These thoughts were also echoed by the food and travel expert behind the Explore with Ed site, who had this to say: “Dinner dress is perhaps the only thing you should bear in mind on all cruises, even the family friendly ships from Royal Caribbean and P&O. Even though these ships only suggest what to wear each evening (casual, smart or formal), most guests will follow the recommendation if they’re planning to dine in the main restaurant. You can of course dine elsewhere on the ship or go against the suggestion - except for swimwear, shorts and flip flops as you’ll likely be turned away.”

2) Find out about tipping

Euro coins and notes

The thorny issue of tipping is something which is not just difficult for cruise passengers to make decisions on. Diners the world over constantly grapple over whether and how much extra to give the waiter or waitress who has been serving their party, and this is made all the more confusing when having to work out the varying customs and currencies of different nations is taken into account.

You will be pleased to learn, however, that tipping is actually less complicated on cruises than when taking a ‘normal’ holiday, as many all-inclusive voyages specify that gratuities are not necessary, with similar, pre-planned arrangements also being common on standard cruises. Explore with Ed explains in more detail:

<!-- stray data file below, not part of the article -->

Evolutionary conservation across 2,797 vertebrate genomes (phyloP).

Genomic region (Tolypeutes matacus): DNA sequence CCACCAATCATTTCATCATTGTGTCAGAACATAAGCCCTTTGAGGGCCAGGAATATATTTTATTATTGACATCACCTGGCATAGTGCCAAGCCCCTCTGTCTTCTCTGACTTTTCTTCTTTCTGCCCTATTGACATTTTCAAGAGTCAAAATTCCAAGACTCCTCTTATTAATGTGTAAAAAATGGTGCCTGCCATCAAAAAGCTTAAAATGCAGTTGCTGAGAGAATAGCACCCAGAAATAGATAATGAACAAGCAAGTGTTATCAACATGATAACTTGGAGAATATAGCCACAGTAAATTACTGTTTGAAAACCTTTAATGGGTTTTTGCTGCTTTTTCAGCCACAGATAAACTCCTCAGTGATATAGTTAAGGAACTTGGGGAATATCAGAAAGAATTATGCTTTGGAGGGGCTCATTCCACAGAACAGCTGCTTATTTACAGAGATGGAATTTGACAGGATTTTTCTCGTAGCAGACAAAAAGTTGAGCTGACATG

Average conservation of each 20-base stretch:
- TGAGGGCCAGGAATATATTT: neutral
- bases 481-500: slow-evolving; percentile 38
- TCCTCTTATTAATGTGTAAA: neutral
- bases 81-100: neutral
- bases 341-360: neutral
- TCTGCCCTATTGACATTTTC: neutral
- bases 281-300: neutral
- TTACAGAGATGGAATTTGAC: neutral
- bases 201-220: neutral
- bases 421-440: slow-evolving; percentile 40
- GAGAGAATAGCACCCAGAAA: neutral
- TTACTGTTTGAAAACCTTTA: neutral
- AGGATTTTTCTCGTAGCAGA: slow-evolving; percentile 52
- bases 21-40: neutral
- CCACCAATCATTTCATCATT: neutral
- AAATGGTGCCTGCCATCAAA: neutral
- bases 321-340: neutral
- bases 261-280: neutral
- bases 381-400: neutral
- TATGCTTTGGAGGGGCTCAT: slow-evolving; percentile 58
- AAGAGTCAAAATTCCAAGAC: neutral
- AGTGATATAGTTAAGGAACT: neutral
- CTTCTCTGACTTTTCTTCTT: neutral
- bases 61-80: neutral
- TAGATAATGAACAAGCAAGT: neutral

“Tips are usually added to your bill before you cruise at a set amount per day which is split between your cabin attendant and dining room staff. You can opt out of this when you first board the ship at Guest Services and pay your own tips during or at the end of the cruise."

3) Consider your fellow diners

Bowl of pasta

As you may have already gathered, dining is definitely the issue that crops up most often when it comes to cruise etiquette, and our third tip may be the most important in our list as, more than any other, not abiding to it could make for some awkward encounters with your fellow passengers.

Most main evening meals on cruises – especially in the formal restaurants – will see you share a table with other diners. This is actually one of the best aspects of going on a cruise, as it allows you to get to know new friends whom you would probably not have had the chance to meet on other kinds of holidays.